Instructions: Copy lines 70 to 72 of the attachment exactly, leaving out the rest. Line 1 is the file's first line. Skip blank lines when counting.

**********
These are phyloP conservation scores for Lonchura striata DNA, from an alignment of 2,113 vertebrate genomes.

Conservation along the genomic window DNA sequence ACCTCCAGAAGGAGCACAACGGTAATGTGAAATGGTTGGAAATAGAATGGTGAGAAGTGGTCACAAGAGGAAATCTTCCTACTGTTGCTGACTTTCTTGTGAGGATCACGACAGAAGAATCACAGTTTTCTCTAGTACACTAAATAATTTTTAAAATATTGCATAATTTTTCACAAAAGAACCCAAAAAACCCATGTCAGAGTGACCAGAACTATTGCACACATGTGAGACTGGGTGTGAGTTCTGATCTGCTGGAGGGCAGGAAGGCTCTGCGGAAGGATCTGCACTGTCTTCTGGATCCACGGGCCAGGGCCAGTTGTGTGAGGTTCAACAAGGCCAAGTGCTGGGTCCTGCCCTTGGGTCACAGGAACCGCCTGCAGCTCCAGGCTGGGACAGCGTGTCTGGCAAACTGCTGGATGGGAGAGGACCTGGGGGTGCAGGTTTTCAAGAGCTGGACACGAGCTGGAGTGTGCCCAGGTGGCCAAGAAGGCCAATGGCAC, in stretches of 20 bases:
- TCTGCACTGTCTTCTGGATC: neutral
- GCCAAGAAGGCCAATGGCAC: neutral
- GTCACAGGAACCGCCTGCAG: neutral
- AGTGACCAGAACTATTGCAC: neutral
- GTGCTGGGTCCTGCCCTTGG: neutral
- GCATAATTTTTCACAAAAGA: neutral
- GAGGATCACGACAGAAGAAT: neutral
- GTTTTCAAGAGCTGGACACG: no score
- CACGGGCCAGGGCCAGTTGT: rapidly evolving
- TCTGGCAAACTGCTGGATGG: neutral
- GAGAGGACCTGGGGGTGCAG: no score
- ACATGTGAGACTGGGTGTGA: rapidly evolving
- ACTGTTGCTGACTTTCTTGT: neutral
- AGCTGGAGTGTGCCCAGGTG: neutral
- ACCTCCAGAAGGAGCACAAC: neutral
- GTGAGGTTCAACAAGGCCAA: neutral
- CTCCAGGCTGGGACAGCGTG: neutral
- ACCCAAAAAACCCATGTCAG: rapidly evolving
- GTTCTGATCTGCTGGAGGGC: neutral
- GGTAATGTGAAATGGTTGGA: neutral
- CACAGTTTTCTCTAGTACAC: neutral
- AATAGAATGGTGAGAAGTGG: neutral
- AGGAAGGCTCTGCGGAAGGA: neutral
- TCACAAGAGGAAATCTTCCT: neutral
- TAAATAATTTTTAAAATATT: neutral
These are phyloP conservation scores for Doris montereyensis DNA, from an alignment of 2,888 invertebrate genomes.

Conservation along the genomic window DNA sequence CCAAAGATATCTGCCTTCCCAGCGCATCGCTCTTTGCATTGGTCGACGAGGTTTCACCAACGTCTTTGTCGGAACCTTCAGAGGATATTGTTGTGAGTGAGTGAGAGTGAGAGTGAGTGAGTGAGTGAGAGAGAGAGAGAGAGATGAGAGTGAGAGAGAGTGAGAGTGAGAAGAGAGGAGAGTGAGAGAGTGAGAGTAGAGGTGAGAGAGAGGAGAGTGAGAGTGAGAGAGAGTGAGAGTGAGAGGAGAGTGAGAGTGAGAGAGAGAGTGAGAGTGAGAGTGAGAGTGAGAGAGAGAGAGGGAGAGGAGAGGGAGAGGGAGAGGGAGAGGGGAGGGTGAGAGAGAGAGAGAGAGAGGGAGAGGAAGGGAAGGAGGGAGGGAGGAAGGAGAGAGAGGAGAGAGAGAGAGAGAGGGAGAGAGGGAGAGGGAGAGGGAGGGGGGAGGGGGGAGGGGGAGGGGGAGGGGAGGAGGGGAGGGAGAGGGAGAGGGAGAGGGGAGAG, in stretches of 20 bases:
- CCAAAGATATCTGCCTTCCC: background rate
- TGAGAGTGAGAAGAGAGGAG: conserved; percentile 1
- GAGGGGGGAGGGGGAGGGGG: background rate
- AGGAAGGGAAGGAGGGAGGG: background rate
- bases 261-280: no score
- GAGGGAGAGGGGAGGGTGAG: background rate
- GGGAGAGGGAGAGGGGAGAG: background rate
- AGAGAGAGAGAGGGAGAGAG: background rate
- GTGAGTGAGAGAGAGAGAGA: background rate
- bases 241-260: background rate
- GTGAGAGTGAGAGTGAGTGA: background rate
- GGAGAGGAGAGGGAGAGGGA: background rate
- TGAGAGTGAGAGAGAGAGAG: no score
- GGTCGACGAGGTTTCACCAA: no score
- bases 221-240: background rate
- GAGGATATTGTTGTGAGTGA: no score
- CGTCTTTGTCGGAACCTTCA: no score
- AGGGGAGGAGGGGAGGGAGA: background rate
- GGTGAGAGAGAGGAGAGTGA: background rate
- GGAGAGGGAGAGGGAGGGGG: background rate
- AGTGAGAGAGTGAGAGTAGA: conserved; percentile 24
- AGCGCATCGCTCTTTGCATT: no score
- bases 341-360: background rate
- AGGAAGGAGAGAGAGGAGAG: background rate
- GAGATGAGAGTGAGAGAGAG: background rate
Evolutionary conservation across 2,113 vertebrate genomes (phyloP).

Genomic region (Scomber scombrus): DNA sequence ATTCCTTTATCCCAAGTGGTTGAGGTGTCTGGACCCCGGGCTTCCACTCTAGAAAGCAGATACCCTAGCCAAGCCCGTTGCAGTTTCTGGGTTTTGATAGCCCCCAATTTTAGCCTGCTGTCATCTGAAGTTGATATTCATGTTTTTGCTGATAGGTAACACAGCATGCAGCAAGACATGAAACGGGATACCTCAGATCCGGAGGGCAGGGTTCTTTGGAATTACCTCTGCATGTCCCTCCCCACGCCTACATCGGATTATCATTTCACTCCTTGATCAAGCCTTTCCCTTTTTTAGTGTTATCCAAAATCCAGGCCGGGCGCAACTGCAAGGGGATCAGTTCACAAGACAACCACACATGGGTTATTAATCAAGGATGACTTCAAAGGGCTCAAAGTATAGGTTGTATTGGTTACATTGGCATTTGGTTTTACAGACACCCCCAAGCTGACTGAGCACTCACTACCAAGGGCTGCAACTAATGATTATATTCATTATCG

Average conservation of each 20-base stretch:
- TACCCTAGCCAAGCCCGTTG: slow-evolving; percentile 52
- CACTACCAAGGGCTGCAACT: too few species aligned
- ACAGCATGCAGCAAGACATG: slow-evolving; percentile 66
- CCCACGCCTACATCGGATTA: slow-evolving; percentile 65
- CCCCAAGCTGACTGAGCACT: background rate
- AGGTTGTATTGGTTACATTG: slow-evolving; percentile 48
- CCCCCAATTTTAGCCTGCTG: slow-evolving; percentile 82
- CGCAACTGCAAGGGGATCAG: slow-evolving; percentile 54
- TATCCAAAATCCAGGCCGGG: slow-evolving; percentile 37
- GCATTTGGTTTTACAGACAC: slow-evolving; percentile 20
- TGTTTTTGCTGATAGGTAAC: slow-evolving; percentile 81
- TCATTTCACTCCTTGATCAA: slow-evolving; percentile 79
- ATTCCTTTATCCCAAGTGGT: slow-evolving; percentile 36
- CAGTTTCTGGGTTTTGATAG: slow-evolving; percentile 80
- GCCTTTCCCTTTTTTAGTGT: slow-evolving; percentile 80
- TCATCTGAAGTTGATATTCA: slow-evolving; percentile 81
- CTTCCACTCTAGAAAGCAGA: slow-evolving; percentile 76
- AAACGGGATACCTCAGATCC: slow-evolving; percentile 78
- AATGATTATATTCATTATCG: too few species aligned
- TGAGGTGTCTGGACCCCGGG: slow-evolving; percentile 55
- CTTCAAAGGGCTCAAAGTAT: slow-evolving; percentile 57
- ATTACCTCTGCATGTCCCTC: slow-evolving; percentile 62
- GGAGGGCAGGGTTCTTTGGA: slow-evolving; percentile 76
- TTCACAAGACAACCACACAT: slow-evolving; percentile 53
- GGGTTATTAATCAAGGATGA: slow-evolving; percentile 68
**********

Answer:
- ATTCCTTTATCCCAAGTGGT: slow-evolving; percentile 36
- CAGTTTCTGGGTTTTGATAG: slow-evolving; percentile 80
- GCCTTTCCCTTTTTTAGTGT: slow-evolving; percentile 80